Wednesday, January 18, 2012

Hot Diggity Dog!

Happy day, happy day!  My new books just came in!  The new Dalkey Archive editions of The Recognitions and JR by William Gaddis.  I'm so excited!  Although I just recently finished reading The Recognitions recently (library copy,) I'm tempted to read it again.  Right now!  Best damn novel ever written, hands down.  But I've got too many books going right now, so it will have to wait.  Besides, I haven't read JR yet, so that will have to be my next Gaddis.

One of the books I happen to be reading now is Wittgenstein's Mistress by David Markson.  I have to admit, I enjoy Mr. Markson's books very, very much.  His are some of the most enjoyable reads I've ever come across.  Reader's Block and This is not a Novel were brilliant.  I practically inhaled them.  And I'm having as much fun with this one (funny, his character even mentions Gaddis and The Recognitions quite a few times in it.)  

I also happen to be reading Fernando Pessoa's The Book of Disquiet.  I didn't realize it until after I started reading both, but they each have isolation as a key theme. 

Isolation.  Solitude.  Something I cherish very much.  Don't get me wrong, I love my wife and daughter.  But I also enjoy my time to myself.  Some people can't stand to be alone.  They will do anything to deflect it if they find themselves alone for more than a few minutes:  watch TV, turn on the radio, surf the net, anything to keep from being alone with their thoughts. 

But not me.  It is the only time I can think.  Really think.  And while I've never deluded myself in believing I have anything grandiose lurking in my cerebrum, still, my mind is the only thing I can perhaps ever really hope to understand.   No matter how much you think you may know someone, you never really know what's going on deep in their brain.  Hell, they're probably not aware of much of it themselves.  How could they be if all they're looking for is distraction?

Know thyself, Socrates said.  If I could just accomplish that, I would be content.  And although I'm quickly approaching the half-century mark, I feel I still have a long way to go.


  1. Isolation & Solitude ... Paradise! Preach it, Bubba!

    I remember Wittgenstein's Mistress being one of the most dense novels I've ever read. DFW called it "breathtakingly beautiful" and, in fact, wrote a very lengthy piece of criticism on it. It's one of those novels, like The Recognitions, that is more experienced than properly thoroughly understood, at least for me. Is the narrator nuts, or is she truly alone in the world? I'll be very curious to hear what you think on that sometime.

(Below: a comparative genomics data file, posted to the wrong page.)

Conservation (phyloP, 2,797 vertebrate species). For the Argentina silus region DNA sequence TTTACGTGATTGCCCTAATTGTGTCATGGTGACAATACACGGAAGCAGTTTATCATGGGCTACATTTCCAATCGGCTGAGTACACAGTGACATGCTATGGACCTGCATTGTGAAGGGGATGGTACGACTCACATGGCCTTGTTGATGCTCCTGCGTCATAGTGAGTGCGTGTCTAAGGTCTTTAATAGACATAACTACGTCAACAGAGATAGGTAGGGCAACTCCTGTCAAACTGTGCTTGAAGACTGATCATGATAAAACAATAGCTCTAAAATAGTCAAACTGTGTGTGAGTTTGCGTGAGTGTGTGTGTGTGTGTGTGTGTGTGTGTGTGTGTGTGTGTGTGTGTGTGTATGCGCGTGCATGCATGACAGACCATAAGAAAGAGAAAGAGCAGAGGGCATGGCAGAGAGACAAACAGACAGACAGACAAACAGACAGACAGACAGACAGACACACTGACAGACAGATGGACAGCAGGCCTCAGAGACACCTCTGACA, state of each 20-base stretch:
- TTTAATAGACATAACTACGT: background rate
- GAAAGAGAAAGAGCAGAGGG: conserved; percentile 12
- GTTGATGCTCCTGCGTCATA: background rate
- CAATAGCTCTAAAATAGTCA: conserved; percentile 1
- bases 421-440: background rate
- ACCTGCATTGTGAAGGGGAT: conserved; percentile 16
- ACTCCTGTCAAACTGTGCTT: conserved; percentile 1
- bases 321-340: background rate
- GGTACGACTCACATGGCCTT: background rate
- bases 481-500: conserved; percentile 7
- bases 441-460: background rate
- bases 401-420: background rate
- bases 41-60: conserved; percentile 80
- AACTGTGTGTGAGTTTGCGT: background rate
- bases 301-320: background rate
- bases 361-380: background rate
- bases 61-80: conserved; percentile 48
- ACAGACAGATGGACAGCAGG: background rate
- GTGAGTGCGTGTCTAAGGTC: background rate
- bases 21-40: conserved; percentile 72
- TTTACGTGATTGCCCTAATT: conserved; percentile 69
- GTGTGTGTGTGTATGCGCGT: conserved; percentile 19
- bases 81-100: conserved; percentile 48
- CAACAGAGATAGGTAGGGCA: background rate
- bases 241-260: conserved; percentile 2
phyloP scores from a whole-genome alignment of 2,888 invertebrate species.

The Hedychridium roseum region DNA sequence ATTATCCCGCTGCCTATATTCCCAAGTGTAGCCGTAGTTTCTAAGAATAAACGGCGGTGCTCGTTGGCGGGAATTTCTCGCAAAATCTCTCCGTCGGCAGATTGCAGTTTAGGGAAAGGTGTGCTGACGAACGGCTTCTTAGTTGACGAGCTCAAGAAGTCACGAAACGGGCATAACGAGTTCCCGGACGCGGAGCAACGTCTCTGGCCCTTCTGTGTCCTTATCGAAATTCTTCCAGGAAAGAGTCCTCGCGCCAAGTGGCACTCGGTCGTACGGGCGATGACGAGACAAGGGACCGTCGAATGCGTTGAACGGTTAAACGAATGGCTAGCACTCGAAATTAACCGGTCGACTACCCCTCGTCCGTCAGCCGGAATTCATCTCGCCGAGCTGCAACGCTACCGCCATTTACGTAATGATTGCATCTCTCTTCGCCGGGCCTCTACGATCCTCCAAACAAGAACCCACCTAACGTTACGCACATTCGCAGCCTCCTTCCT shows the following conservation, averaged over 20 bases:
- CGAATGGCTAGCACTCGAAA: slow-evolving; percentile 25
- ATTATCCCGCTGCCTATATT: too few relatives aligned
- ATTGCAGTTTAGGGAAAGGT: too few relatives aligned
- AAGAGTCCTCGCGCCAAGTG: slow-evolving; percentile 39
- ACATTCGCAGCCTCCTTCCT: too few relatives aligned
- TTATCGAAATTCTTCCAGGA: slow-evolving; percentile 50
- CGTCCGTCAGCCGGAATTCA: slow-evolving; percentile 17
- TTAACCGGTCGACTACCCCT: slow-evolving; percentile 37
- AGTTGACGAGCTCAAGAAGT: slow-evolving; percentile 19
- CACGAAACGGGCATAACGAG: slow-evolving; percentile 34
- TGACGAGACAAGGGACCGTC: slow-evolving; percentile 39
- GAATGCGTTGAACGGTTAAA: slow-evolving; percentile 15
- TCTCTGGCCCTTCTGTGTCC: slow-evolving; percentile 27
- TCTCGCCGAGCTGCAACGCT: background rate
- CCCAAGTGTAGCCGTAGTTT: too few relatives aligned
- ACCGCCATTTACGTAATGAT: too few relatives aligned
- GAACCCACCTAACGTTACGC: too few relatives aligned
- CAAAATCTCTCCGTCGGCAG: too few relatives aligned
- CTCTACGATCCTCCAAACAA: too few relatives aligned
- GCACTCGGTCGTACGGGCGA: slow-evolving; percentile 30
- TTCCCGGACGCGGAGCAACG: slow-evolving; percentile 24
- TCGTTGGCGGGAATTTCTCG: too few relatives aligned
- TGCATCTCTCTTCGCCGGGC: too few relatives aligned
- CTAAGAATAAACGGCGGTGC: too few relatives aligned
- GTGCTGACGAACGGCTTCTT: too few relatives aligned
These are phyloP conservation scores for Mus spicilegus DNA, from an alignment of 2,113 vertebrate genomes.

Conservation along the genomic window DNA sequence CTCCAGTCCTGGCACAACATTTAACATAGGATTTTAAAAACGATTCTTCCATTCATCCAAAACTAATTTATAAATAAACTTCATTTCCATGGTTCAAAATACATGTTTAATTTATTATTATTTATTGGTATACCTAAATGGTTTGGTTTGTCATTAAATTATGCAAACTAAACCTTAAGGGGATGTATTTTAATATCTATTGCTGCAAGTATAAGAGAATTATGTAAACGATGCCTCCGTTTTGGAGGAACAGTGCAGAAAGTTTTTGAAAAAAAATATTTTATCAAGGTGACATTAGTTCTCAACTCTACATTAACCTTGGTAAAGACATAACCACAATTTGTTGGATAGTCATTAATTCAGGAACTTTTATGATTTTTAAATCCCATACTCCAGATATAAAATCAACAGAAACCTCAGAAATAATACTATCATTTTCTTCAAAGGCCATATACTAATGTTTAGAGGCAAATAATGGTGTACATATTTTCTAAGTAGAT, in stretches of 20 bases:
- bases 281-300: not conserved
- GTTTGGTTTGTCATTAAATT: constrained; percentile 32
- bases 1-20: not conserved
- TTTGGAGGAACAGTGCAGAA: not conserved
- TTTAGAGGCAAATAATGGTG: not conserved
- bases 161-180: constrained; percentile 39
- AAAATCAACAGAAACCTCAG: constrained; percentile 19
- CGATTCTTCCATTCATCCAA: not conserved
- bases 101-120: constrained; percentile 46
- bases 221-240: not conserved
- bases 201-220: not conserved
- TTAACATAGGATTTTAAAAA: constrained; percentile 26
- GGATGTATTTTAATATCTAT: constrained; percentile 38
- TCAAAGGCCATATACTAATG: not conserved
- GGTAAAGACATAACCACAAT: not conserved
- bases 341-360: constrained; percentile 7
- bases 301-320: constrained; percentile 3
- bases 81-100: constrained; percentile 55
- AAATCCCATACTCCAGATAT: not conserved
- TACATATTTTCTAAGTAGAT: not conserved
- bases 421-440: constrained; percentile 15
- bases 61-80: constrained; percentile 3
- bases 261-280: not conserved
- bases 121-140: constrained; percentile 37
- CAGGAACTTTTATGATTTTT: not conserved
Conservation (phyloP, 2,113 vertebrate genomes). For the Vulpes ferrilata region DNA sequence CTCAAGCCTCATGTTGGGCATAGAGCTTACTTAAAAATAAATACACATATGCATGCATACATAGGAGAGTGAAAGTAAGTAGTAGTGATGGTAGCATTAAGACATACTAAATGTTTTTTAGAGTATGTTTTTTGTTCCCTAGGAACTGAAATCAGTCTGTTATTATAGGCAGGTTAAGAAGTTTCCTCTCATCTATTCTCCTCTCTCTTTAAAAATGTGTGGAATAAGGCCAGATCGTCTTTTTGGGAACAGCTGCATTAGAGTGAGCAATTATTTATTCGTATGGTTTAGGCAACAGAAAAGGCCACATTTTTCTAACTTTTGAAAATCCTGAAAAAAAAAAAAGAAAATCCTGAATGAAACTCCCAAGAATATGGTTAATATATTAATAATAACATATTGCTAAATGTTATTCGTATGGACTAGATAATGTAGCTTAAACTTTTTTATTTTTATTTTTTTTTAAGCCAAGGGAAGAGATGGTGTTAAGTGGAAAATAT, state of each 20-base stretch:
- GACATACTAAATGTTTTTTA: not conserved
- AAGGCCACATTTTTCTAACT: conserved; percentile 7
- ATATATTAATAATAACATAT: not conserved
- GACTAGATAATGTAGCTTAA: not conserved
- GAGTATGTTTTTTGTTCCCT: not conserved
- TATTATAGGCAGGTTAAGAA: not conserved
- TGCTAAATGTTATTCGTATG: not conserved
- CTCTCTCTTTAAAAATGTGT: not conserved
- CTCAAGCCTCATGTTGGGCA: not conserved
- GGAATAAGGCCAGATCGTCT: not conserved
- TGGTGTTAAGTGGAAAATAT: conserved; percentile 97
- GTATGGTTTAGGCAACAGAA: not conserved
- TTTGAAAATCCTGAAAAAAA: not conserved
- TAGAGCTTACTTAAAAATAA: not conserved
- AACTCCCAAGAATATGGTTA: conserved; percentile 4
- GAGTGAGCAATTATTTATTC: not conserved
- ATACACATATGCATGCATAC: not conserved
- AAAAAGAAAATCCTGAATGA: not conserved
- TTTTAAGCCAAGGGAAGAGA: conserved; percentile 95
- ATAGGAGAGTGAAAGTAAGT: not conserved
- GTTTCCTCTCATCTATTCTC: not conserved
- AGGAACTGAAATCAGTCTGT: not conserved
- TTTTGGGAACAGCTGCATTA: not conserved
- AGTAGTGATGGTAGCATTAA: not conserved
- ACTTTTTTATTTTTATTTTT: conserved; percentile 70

2. I no longer believe I'm even capable of knowing myself, but you're right, of course, in that we know more about ourselves than we do about others.

  3. Good to see another Recognitions fan. JR is a great read too, even funnier. I'm going to reread Carpenter's Gothic this year and hope to reread all his novels over the next few years. I find that the more I blog about books the more I want to go back and tackle some of my early favourites (it's almost thirty years since I first read Gaddis).
    I've never read Markson but am increasingly coming across interesting mentions of him. This is why the piles of unread books on my shelves continue to grow. Who was it said that what we buy when we buy a book is the illusion that we have the time to read it. (Time to google some erudition) "We buy so many books because we think we're buying the time to read them." - Schopenhauer
    Unfortunately we won't get to read all the books, or see the lives of our children (we hope). Isn't it strange how the lack of time can lead to a sense that the time we do have is not worth much?

  4. Thanks, Seamus! I found your blog by searching profiles that had "The Recognitions" as one of their favorite books. Sad to say, there weren't very many. Still, Gaddis doesn't get the "recognition" he deserves.

    But I'm sure glad I found your blog! I can't wait until I have the time to go back and read it from beginning to end. You can write!

    Loved the quote from Schopenhauer. So true!